OPINION: How COVID-19 Schooled African Leaders At Gun Point

Fear has gripped the entire universe following the outbreak of coronavirus and its pandemonium. Nations are battling the virus with all their might yet it is still infiltrating their cities and causing havoc to lives like that of the Eastern wind the Israelis usually deployed in times of war in the days of old.

Humanity is faced with a near perishing point and everyone is sitting on a time bomb. There is neither cure nor vaccine and recovered victims are still at risk of reinfection. Major economies and minor economies are all struggling.

The virus is breaking the ranks of the status quo and infecting princes and princesses of the world.

No one is safe, science is failing mankind and God is the only hope now. How has been Africans’ response? what does it mean to the African politicians who most often treat their malaria and headaches abroad?

There is an adage in Frafra that goes like “Do not gouge the eye of a domestic guinea fowl for the wild one” but it seems this proverb has lost its potency in Africa.

Since the beginning of time, when African leaders had the opportunity to travel to and fro abroad, medical tourism has by these elite class has enriched the West and Europe.

Having survived from infancy through childhood to adulthood, immediately an African is given a position with privileges, the already existing medical facilities in African can no longer handle their conditions.

Our midwives have suddenly become incapable of handling deliveries of their pregnant wives.

To add insult to injury, our universities and colleges which they went through are no longer producing quality graduates and their children are sent abroad to attend world-class colleges and live the best of their lives. These countries that our politicians sent their children to attend schools inculcate their universities into their annual budgets and they, in turn, conduct research and invent for them.

In Africa, little attention is given to colleges that offer courses in science and technology which are supposed to be our pillars for development.

The University of Health and Allied Sciences, Ho which is the premier Health university of the nation should have been at the forefront of developing and testing vaccines by now if we were serious in Ghana.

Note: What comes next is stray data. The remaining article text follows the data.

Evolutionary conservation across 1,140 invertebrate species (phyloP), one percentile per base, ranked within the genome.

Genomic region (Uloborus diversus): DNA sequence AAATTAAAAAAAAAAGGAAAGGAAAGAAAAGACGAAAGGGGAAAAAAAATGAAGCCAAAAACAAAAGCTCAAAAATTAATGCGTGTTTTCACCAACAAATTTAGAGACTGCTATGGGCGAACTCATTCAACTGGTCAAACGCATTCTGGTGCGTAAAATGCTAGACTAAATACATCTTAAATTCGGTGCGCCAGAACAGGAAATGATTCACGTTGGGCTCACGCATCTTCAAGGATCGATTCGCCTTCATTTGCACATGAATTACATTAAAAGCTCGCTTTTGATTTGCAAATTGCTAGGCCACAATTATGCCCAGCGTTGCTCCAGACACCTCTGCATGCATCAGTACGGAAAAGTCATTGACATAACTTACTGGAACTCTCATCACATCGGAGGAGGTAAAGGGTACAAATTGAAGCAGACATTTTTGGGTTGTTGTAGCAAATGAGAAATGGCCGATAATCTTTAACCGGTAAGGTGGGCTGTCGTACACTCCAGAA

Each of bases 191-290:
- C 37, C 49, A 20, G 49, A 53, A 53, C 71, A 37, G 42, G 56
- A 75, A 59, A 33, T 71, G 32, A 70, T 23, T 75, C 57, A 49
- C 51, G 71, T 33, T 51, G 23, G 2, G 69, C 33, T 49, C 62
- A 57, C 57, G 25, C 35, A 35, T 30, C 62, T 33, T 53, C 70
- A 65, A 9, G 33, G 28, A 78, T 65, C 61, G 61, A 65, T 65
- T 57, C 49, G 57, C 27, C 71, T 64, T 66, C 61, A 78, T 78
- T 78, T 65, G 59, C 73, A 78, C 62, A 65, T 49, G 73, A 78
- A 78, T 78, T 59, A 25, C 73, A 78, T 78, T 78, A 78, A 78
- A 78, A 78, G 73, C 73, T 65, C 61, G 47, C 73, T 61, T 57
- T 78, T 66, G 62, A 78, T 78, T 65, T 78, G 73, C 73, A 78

In China, USA, Germany, UK, Iran, and most advanced countries, universities and other institutions develop vaccines and groundbreaking technologies for the government. In Africa, the narrative is not the same.

There are no conscious efforts by successive governments to build a state of the art laboratories for medical research to serve the continent but have been relying on the West, Europe and Asia for medical supplies. They never thought of a moment like this.

The COVID-19 is now teaching African leaders at gunpoint how to build ultramodern hospitals and laboratories at home instead of always seeking their health needs aborad. Today, the supposed safe haven medical facilities abroad are no longer tasteful to African leaders in the midst of this pandemic.

They wish the money they spent over the years abroad were used in building hospitals and training more doctors in specialities that can care for their conditions at home but had I known cannot reverse the past.

The 2-star general’s wife who died in Ghana may her soul rest in peace, the Vice President of Burkina’s Parliament who died and their four ministers battling with the COVID-19 would have been flown abroad if this COVID-19 was a usual disease.

They are now compelled to receive treatment under the under-resourced hospitals with the supposed incapable local medical staff. Learning this lesson under a shadow of death could have been avoided if you were thinking straight and started something small towards perfection.

The typical African leader thinks of his stomach and family. Today, no family is safe. The health of the poor directly affects the lives of your rich family because, it is the poor that will bring your food supplies for a small change of pennies.

Today, shortage of medical supplies and the fact that shipping some is not safe has awakened the consciousness of some of our leaders that, there is the need to manufacture these medical supplies locally.

It is our collective belief that, after defeating this virus, African leaders would rethink and come to the knowledge that, there no place like home.

The COVID-19 would affect the elite class than the poor because all imported cases are certainly not from poor homes.

Some families are worried because they have all their wards studying in hard-hit countries.

If they had built better schools at home, their wards would have been safe at home. May God deliver us from this virus.


Emeritus Moses Ade-ena holds a Bachelor of Nursing degree from the premier Health University of Ghana. He is also a YALI Alumnus, cohort 6 and currently the Executive Secretary, YALDA Ghana. Moses is an entrepreneur. Writer and a volunteer. Back in the university, he was the Public Relations Officer of the SRC in 2018.

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